Zarlasht Sarmastand women’s rights activist born and raised in Kabul, Afghanistan. She started her television career at the age of 11 in 2006 presenting and producing radio segments for the “Powerful Youth”, a programme broadcasted at RTA (Radio Television Afghanistan) radio station. Due to her talent, later on she was invited to produce and present “Future Makers,” a TV programme funded by JICKA and broadcasted also in RTA, featuring young peace ambassadors and movers and shakers throughout the country whom were very active in their communities and working in the peace-building on the nation. In 2008, she joined the production team of “CSA: Crime Scene Afghanistan” as the youngest TV presenter and producer along with award-winner journalists Amin Hanqo and Zabiullah Arya to produce and anchor the weekly youth segment on Children and Youth’s right in Afghanistan. Funded by UNAMA, the TV programme promoted the articles of the Universal Declaration of Human Rights and the UN Convention on the Rights of the Child.
In 2011, Zarlasht was named as Afghanistan’s Youth Peace Ambassador by the Afghan National Jirga for her constant work advocating for youth’s and women’s right. Some of her latest projects include the 2013 Sound Central Music Festival for the Youth, “We Believe in Balloons” peace campaign and arts installation, “Creative Despite War” film project, among others. She is currently working in the production of a web series called “Conversations with Zarlasht” featuring interviews focusing on the artists, politicians, musicians, and citizens that are living and working in Kabul, Afghanistan. She is also applying to different university programmes and scholarships opportunities to study Human Rights and Journalism.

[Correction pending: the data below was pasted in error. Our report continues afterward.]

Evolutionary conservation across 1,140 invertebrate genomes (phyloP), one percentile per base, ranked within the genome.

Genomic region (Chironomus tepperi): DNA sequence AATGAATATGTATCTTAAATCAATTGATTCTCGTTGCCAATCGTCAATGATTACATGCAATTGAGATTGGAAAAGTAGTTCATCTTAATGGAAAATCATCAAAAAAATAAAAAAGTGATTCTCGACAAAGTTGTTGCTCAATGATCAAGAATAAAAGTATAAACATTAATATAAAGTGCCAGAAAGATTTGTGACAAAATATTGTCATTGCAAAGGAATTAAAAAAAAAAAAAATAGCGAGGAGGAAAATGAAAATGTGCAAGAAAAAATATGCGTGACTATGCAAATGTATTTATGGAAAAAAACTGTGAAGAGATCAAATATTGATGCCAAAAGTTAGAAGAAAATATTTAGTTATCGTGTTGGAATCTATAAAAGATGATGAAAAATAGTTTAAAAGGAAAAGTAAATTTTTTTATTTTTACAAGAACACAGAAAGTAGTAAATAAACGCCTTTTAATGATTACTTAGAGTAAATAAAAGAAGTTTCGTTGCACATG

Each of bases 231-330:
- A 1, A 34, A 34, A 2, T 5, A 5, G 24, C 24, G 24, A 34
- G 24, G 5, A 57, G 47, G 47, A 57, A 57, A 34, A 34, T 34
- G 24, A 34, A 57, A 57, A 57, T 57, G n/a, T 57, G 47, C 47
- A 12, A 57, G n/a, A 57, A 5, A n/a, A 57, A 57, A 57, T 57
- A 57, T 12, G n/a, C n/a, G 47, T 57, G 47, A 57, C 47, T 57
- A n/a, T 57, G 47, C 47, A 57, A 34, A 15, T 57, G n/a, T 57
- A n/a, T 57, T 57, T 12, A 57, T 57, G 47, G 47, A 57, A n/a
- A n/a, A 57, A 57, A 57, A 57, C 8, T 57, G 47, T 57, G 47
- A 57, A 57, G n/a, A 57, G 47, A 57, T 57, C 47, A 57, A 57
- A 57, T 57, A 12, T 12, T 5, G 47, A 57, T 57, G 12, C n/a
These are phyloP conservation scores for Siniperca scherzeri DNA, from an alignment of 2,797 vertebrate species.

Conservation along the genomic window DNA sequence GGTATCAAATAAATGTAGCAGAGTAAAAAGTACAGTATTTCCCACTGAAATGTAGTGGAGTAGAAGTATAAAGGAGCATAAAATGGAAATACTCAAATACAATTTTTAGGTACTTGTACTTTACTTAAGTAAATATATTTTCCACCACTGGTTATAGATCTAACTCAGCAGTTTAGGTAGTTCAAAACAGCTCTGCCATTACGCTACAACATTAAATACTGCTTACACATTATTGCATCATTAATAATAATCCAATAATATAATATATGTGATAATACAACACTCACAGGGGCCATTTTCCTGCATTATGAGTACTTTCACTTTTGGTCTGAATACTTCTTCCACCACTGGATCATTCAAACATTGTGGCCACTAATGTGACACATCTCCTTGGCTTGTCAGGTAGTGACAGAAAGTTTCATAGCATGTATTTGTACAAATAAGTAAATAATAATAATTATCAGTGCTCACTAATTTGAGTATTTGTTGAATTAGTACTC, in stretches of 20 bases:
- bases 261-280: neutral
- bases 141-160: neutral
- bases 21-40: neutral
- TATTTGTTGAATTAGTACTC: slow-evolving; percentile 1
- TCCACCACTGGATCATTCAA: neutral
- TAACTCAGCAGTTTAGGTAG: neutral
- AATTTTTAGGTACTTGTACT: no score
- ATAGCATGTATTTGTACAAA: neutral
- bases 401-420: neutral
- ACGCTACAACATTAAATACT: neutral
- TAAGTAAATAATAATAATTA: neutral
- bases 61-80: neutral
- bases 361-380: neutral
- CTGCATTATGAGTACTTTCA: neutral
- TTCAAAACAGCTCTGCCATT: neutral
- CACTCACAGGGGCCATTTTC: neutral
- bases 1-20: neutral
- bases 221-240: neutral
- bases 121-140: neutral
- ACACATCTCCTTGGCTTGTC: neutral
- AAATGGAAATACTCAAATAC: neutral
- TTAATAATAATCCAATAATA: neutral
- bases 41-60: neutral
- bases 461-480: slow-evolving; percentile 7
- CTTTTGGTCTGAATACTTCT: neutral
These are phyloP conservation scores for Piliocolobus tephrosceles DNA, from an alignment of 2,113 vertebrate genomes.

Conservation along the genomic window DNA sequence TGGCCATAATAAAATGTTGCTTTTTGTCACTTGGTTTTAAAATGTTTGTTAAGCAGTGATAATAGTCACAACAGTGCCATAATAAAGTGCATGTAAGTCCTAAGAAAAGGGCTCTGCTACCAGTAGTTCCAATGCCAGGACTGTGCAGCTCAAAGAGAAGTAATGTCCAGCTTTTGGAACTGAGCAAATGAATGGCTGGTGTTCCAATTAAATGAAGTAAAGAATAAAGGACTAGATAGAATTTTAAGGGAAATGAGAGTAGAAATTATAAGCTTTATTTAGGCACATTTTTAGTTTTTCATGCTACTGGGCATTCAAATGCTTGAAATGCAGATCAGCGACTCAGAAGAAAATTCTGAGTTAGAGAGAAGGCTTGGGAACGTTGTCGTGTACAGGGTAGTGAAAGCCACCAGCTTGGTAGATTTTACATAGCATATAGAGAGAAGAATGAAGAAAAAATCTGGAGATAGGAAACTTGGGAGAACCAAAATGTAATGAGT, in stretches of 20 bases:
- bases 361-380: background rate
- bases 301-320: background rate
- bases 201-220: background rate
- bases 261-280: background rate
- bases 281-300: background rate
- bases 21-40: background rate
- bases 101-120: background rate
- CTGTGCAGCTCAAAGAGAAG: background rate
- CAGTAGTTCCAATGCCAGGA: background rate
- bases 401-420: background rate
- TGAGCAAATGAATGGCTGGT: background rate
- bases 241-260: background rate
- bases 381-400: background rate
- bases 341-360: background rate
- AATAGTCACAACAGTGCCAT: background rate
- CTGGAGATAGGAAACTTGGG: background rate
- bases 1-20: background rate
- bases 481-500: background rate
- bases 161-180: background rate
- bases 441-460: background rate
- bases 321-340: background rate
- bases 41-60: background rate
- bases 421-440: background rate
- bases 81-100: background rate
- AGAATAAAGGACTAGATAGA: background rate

Zolaykha Sherzad was born in Kabul, Afghanistan where she lived until the age of ten. When the Soviets invaded in 1979, Zolaykha and her family were forced to flee and settled as political refugees in Switzerland.
Trained as an architect, Zolaykha received her Masters in Architecture from the School of Architecture at the Federal Institute of Technology.